WRITER: ALISSA SWANGO
CONTACT: DEREK MAURER
2130 Medical Laboratories
Iowa City IA 52242
(319) 335-8964; fax (319) 335-8034
Release: Aug. 23, 1999
UI nursing students study abroad in England
NOTE TO EDITORS: Receipt of this release
indicates that a University of Iowa student from your area participated in
the UI College of Nursing's study abroad program this summer; a list of participants
follows at the end of this release.
IOWA CITY, Iowa--England--the home of Florence Nightingale
and birthplace of modern nursing--was inspiring to Sarah Upton, one of three
University of Iowa nursing students who went there for three weeks as part
of the UI College of Nursing's study abroad program.
The students and M. Patricia Donahue, Ph.D., UI professor
of nursing, joined 5,000 nurses from around the world at the International
Council of Nurses Centennial Conference in London June 27-30. During their
stay the group also visited Taunton in southwest England, where they observed
clinical work at Saint Margaret Hospice and accompanied public health nurses
on home visits.
The experience in and around Taunton provided the
students with insight into England's 50-year-old National Health Service.
Home visits are "a bigger part of their system, compared to ours," Upton said,
and give nurses the opportunity to do well-baby checkups, change wound dressings,
and provide follow-up care after clinical procedures.
According to Donahue, nursing in England is in a transitional
phase as members of the profession consider its future. For instance, she
said, a consensus is emerging to institute more advanced degrees and specialty
training programs like those at American universities. "Nurses in England
are in the prime position, like the United States, and they are moving toward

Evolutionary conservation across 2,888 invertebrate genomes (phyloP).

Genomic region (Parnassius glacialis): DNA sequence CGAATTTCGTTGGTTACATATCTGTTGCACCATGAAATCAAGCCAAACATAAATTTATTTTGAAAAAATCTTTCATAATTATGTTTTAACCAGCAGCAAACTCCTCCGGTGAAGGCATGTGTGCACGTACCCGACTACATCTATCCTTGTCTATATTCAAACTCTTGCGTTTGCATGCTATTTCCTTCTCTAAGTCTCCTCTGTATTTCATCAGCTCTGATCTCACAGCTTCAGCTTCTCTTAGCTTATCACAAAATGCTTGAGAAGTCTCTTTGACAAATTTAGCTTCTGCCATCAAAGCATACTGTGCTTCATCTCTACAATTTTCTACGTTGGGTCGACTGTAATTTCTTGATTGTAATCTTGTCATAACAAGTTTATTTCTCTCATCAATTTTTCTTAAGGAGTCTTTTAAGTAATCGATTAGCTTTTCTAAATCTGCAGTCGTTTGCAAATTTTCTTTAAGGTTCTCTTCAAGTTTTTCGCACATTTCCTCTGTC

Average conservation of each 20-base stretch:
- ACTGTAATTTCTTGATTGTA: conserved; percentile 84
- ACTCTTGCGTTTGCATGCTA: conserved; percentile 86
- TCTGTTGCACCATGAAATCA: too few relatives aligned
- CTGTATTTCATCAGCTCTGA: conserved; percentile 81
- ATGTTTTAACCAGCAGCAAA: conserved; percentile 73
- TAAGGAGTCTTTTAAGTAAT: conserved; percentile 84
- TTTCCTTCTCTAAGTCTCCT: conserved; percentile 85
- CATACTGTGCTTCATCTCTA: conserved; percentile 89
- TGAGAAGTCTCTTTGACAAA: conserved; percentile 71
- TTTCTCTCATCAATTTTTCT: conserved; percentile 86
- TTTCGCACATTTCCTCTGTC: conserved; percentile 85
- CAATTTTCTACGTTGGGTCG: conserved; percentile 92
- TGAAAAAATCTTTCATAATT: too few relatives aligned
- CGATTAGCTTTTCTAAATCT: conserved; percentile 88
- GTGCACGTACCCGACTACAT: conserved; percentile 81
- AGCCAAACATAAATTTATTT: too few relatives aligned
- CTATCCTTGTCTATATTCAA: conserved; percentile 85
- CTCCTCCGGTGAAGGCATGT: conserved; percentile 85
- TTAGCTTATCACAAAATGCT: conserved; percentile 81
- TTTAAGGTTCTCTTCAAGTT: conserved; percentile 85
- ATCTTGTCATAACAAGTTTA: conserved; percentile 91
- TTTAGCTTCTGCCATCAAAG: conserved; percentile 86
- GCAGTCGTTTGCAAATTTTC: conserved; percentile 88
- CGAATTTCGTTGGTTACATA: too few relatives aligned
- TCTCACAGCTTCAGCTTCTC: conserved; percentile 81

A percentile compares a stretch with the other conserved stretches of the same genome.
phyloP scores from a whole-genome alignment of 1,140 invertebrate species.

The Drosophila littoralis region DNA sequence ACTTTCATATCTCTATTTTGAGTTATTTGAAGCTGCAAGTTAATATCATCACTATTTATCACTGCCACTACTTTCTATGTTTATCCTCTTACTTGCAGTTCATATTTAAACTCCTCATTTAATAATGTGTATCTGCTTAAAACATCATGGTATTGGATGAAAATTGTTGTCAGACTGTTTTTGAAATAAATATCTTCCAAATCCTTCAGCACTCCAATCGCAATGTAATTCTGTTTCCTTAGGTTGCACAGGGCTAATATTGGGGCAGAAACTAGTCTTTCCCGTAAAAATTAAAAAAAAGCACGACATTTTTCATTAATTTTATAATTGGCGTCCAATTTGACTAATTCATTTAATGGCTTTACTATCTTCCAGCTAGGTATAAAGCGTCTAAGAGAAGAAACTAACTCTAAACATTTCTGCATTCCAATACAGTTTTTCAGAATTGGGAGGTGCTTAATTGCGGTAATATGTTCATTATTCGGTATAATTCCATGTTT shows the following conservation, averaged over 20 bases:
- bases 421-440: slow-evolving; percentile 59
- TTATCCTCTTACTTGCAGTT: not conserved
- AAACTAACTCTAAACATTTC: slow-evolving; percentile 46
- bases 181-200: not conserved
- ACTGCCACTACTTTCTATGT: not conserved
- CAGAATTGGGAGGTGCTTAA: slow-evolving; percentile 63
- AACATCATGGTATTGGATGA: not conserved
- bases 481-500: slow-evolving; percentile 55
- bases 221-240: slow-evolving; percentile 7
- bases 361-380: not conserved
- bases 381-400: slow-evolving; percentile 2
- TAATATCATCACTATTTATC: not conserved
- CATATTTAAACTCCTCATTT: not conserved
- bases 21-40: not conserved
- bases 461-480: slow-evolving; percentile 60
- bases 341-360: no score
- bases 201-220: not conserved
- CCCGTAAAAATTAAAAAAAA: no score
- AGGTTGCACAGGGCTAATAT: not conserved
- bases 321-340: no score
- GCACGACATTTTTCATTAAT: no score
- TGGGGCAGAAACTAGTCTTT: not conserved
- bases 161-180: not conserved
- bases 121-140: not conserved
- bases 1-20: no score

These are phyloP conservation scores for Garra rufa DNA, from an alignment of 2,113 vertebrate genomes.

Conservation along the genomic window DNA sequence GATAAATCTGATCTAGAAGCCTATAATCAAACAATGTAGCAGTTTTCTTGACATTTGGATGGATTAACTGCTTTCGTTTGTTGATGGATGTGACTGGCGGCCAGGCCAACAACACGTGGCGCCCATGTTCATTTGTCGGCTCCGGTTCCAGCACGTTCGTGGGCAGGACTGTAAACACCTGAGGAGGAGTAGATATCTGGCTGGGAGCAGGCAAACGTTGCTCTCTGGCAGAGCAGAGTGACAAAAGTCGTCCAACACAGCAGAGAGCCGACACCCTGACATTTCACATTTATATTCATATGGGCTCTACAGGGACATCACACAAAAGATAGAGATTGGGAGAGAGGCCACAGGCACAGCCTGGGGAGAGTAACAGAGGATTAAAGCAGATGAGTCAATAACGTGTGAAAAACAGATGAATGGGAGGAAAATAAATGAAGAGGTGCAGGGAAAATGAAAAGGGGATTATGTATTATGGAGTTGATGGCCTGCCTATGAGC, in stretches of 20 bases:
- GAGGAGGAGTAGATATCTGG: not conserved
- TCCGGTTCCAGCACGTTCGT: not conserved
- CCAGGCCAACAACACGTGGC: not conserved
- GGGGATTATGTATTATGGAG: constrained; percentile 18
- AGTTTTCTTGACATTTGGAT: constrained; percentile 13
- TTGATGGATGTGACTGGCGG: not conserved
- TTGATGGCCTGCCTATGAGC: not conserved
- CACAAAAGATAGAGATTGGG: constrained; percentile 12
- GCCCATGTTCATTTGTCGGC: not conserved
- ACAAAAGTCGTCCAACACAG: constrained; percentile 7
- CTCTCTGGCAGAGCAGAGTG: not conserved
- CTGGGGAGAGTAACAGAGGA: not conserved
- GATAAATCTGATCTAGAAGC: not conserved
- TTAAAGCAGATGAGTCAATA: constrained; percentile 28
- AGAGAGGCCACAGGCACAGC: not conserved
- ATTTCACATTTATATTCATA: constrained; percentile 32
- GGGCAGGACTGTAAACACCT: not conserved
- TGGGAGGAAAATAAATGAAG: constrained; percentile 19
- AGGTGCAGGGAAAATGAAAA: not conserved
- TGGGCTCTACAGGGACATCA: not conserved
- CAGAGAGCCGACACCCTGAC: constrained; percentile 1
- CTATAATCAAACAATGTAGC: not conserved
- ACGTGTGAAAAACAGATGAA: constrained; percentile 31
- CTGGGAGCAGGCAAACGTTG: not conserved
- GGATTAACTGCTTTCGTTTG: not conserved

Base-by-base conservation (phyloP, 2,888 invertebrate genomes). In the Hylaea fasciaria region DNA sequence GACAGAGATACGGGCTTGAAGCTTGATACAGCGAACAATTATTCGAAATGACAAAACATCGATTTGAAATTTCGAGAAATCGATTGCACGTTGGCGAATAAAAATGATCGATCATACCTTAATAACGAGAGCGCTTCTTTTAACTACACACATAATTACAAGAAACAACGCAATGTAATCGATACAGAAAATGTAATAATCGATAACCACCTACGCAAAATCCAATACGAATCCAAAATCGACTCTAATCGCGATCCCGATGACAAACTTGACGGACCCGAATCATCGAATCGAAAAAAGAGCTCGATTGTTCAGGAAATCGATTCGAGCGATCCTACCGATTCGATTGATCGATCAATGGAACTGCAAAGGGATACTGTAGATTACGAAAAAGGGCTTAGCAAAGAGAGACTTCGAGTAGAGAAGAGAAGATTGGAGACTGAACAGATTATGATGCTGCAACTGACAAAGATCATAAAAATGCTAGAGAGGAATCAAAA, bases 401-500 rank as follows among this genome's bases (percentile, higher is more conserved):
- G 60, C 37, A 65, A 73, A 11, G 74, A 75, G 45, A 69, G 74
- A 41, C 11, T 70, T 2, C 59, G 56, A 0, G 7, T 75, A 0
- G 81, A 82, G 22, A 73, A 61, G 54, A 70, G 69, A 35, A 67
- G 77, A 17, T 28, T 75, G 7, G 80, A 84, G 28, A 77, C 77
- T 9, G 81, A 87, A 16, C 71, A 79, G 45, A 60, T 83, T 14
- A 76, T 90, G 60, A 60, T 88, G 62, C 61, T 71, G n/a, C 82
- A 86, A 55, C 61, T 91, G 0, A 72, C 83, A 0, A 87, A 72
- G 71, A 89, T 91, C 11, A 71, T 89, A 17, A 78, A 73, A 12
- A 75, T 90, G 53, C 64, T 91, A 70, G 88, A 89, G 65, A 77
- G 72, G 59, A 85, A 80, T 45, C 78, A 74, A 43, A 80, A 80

greater achievements," Donahue said.
Economic, social and practice issues in nursing dominated
the agenda of the International Council of Nurses convention. Participants
attended speeches and workshops on a wide variety of topics, including world
health and disease, health care reform, care of the young and the elderly,
and the impact of technology on health care.
But the Iowa group was perhaps equally impressed by
the pageantry of the occasion marking the international organization's centennial.
The opening ceremony took place in London's Albert Hall and featured indoor
fireworks, while Princess Anne, a member of the royal family, gave the convention's
closing remarks. Upton explained the convention's inspirational aspect, noting
that "all these nurses come together because they're so proud of their profession."
The theme of internationalism underlying the London
conference resonates at home as well. "Health care is becoming so global that
we can no longer talk about individual health care systems," Donahue said.
The following individuals, listed by hometown, participated
in the College of Nursing's study abroad program:
NEW LONDON: Sarah M. Upton
STORY CITY: Meghan L. McGonigal
HOFFMAN ESTATES: Carla Harmon